Must Reads

CRTC Rules on Usage Based Billing

The CRTC has released its decision on Bell's usage based billing, ruling that it can continue to use the practice with wholesale ISPs, provided that it charges UBB rates to all of its retail Internet customers. Mark Goldberg notes this requirement effectively means Bell will not be able to implement usage based billing (at least in the short term), given that it risks losing many of its long term retail customers.

8 Comments

  1. consumer
    “ruling it can continue to use the practice with wholesale ISPs”

    “eans Bell will not be able to implement usage based billing (at least in the short term)”

    phrase 1 says they are already doing it. phrase 2 says they won’t be able to do it. Can anyone make sense ?

  2. Chris Brand says:

    @artie
    Sure. They are allowed to continue using UBB with wholesale ISPs, but only if they change to also use UBB with their retail customers. If they choose not to do that, they’ll have to change the way they bill their wholesale customers. Goldberg apparently believes that changing the way they bill retail customers isn’t viable right now, hence they’ll have to change the way they bill ISPs.
    Does that make sense ?

  3. Bell already had full plan on how to roll out billing by usage…
    All these fxxkers who run the CRTC does not care about canadians or any one else. 1) these ruling does not effect ppl who work @ CRTC. 2) Majority of top executive are former telecom ppl. 3) They basically are gangs who work for the government.

  4. hate CRTC says:

    CRTC the godfather of canadian telcom mafia, kill innovation, kill competition what else would you expect…worse than communism.

  5. Bell got exactly what they wanted
    I think Mark Goldberg is off in saying this is a win for indy ISPs. Even though UBB was delayed Bell still won and I know my bill will be going up after being stable for over 2 years. The bottom line is this – almost no other countries in the world deal with restrictions like these on their retail Internet. It’s clearly do to a lack of competition and a drive by the big telecoms to slow down Internet media from taking over their TV subscription services. The Internet is going to absorb all media print, radio, TV, and beyond and these companies will stop at nothing to slow the process to make as much short-term money as they can regardless of what it does to our technological standing in the world. We need to change foreign ownership rules to allow some companies from Norway, Sweden, or South Korean to come in and show Bell and Rogers how its down.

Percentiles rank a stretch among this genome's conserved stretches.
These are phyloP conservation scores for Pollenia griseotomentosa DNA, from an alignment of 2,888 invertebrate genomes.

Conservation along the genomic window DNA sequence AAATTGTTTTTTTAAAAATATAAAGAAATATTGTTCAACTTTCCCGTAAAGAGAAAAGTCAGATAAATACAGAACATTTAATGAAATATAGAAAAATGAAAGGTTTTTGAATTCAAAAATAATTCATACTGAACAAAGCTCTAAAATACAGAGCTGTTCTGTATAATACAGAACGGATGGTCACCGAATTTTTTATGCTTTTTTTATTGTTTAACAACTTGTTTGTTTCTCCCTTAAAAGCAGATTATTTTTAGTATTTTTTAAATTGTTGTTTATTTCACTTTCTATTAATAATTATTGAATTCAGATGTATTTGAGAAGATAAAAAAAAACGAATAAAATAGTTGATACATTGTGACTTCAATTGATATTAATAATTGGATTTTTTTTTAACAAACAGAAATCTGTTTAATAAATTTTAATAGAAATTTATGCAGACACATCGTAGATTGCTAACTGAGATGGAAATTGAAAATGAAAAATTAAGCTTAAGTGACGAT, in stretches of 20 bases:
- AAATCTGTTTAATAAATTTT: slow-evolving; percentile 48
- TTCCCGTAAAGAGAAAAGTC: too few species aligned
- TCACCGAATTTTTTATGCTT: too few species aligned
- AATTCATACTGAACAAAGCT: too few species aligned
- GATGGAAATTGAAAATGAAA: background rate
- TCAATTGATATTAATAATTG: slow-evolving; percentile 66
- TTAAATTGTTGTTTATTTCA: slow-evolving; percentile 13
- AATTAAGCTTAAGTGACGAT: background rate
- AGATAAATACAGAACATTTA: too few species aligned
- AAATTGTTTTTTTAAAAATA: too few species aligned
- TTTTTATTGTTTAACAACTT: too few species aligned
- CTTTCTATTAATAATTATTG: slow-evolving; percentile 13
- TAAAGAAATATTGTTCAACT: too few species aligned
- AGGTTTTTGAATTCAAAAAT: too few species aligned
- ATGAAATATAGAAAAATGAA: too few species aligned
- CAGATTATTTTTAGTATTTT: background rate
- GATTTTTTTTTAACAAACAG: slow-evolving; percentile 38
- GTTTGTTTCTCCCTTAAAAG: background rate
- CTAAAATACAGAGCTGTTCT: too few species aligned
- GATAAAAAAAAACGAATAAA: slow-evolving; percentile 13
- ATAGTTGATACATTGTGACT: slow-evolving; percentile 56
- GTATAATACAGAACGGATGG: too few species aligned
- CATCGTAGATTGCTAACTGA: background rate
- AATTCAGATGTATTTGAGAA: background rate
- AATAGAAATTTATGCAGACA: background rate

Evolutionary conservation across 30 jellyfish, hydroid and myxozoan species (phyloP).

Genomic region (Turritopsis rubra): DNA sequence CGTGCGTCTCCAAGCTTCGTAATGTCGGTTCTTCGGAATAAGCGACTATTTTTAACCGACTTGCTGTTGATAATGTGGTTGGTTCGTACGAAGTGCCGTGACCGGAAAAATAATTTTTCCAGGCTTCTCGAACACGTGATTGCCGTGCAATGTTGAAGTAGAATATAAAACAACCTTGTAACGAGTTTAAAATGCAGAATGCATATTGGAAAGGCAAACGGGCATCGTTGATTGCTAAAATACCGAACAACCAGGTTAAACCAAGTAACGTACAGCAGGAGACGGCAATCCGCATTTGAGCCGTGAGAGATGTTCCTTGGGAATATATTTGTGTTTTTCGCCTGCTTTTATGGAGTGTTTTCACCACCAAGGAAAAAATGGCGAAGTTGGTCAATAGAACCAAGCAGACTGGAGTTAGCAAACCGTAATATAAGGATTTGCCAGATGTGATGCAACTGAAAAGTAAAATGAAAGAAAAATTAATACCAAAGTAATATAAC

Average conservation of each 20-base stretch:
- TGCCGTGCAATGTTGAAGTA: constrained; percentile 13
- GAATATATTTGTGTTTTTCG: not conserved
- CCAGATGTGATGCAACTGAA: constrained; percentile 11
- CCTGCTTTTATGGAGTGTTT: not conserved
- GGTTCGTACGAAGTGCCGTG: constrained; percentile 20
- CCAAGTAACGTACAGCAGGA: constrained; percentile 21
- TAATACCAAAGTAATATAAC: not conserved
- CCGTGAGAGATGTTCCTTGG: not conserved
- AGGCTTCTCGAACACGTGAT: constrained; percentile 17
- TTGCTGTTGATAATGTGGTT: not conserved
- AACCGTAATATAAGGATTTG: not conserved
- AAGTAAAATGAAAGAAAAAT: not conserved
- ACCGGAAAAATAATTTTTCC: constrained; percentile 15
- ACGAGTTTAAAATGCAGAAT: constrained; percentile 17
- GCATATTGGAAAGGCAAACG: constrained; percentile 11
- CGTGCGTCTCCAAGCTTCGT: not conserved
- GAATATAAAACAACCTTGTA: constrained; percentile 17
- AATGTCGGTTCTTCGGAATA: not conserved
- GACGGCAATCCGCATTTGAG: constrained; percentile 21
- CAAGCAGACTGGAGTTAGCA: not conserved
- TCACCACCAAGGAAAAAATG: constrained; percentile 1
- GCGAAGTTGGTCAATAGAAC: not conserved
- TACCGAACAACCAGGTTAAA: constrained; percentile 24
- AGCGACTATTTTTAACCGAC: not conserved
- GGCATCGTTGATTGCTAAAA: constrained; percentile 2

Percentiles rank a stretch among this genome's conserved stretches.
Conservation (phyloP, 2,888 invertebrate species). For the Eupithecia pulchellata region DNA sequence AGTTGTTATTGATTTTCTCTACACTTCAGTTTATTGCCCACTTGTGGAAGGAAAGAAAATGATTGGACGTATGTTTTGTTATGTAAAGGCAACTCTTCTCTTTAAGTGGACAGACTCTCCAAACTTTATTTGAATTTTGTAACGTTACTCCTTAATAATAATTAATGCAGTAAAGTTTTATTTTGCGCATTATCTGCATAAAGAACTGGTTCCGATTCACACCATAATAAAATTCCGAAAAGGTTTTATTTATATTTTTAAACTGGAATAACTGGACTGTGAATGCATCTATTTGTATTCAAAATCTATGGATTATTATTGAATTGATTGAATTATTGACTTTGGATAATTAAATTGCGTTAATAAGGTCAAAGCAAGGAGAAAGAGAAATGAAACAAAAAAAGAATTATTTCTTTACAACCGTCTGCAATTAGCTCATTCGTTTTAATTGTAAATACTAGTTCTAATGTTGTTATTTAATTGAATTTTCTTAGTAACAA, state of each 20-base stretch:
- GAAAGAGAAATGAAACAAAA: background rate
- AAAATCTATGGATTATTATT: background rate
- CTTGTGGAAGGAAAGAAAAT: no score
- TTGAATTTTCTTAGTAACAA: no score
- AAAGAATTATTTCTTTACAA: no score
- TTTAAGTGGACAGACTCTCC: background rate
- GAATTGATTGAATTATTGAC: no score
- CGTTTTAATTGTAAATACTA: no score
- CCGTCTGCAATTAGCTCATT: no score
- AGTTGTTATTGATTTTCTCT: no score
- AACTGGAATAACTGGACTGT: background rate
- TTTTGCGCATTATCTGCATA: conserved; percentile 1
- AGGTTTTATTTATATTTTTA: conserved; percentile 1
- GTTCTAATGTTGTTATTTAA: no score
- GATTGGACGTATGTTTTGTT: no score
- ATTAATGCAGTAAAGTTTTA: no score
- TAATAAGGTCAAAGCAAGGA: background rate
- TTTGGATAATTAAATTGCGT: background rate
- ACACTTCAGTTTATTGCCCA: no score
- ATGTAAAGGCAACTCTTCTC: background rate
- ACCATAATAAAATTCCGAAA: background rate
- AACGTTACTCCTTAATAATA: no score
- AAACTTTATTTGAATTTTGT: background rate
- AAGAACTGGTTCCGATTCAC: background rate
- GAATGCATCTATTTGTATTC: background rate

6. Bell won
    Bell has now made sure economically none of these Indy ISPs can expand into offering IPTV (TV over the internet) themselves. Also, kiss the future of streaming service like Netflix in Canada goodbye. With the Caps imposed, they have effectively secured their lucrative cable TV subscription revenues.

    Sad.

  7. Laurel L. Russwurm says:

    Until now Bell has NOT charged Usage Based Billing to wholesale ISP customers. Bell sells or rents chunks of bandwidth to the Independent ISPs. The CRTC allowed Bell to set the price, and they happily set it very high. My understanding is that more than half of what I pay my Independent ISP goes to Bell now, BEFORE UBB.

    Before UBB Independent ISPs had the freedom to choose how to break down and redistribute this bandwidth to their own customers. UBB means that in addition to what I am paying now, my internet costs will rise dramatically because the Independent ISP will have to pay extra depending on my bandwidth use. In other words, the Independent ISPs will now be forced to bill according to Bell dictates.

    All that is stopping Bell is their own customers on Unlimited plans.

    Why would any Bell customer agree to a detrimental change? Because Bell makes it worth their while. Maybe free cable TV? Or phone service for life? Whatever they offer, get it in writing. No matter what freebies they give up, Bell will more than make up for it with the dramatic UBB billing increase.

    Of course the simplest and most economical solution would be for all those old customers to be accidentally disconnected. And then, well, sorry, that service isn’t offered any more…..

    Fight UBB
    http://stopusagebasedbilling.wordpress.com/

  8. Bell vs Telus?
    I wonder if Bell is simply looking at ways to equal out the playing field with Telus in the west. In BC, the number of independent ISPs can be counted on one hand, due in part to Telus’ wholesale rate being equal to their retail rates.

    Companies like mag-net.com and ocis.net are dying ’cause they can’t compete.

    1st rule in business: don’t compete at retail with the same company who’s selling your product to you at wholesale.